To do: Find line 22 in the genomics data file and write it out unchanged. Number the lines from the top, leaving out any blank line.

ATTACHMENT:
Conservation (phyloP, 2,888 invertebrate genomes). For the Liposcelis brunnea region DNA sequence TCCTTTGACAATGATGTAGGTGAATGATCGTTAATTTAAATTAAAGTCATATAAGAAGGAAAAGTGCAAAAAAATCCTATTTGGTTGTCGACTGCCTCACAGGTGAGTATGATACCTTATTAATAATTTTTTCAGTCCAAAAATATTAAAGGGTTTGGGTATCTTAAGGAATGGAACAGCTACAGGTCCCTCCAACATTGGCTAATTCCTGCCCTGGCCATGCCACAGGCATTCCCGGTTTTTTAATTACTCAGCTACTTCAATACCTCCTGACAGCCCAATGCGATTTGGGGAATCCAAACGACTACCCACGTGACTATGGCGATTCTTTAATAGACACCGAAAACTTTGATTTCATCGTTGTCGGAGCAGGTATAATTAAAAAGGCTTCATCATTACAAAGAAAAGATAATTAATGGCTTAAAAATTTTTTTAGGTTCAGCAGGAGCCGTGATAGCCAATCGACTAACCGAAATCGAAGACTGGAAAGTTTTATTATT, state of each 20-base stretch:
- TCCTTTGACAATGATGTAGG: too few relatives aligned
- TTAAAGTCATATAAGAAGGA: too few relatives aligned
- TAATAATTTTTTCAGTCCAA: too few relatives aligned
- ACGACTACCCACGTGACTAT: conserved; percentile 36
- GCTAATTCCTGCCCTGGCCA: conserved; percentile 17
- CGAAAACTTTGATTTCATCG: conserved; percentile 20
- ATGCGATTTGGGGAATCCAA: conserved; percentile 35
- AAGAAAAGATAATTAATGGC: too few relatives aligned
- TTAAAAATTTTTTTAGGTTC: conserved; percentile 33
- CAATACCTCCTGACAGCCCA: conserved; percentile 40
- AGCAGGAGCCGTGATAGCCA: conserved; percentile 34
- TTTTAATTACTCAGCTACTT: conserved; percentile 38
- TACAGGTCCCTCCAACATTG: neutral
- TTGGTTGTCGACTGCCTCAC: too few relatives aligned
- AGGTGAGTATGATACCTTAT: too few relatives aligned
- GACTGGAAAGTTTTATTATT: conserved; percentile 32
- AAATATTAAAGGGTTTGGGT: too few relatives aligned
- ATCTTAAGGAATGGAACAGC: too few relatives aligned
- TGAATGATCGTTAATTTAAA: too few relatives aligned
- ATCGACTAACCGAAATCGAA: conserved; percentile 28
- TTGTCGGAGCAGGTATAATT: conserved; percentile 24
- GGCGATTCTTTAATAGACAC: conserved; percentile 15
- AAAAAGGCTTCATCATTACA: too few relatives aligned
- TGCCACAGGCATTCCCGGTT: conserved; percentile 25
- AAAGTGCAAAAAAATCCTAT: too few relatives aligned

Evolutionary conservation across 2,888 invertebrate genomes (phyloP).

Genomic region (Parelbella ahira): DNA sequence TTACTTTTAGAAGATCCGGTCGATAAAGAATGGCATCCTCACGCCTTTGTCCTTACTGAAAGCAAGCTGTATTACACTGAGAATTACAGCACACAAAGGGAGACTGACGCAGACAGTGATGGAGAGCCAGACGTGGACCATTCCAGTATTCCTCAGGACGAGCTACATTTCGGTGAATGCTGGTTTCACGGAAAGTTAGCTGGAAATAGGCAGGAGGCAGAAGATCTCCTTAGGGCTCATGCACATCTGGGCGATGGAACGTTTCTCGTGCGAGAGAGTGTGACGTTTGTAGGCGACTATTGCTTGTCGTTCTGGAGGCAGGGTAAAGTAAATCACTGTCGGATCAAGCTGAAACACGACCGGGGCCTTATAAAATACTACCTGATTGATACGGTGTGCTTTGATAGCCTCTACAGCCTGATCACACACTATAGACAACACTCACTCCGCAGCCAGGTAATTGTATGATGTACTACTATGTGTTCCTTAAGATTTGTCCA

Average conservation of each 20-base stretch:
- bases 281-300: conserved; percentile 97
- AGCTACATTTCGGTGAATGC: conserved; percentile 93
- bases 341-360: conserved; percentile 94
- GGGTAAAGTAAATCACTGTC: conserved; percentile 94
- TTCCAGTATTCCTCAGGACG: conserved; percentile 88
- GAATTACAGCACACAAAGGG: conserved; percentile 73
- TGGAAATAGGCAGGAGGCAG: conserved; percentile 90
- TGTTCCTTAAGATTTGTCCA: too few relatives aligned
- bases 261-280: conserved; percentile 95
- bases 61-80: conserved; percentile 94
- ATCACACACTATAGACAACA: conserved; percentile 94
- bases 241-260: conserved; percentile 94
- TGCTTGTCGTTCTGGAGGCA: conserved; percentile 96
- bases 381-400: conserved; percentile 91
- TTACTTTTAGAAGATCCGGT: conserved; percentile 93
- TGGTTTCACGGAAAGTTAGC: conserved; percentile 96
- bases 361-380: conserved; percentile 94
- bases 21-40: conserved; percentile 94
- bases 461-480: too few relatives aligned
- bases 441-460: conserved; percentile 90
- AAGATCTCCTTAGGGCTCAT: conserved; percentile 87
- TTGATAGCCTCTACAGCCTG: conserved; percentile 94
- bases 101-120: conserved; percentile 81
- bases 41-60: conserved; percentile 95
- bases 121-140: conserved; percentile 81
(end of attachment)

- TTGTCGGAGCAGGTATAATT: conserved; percentile 24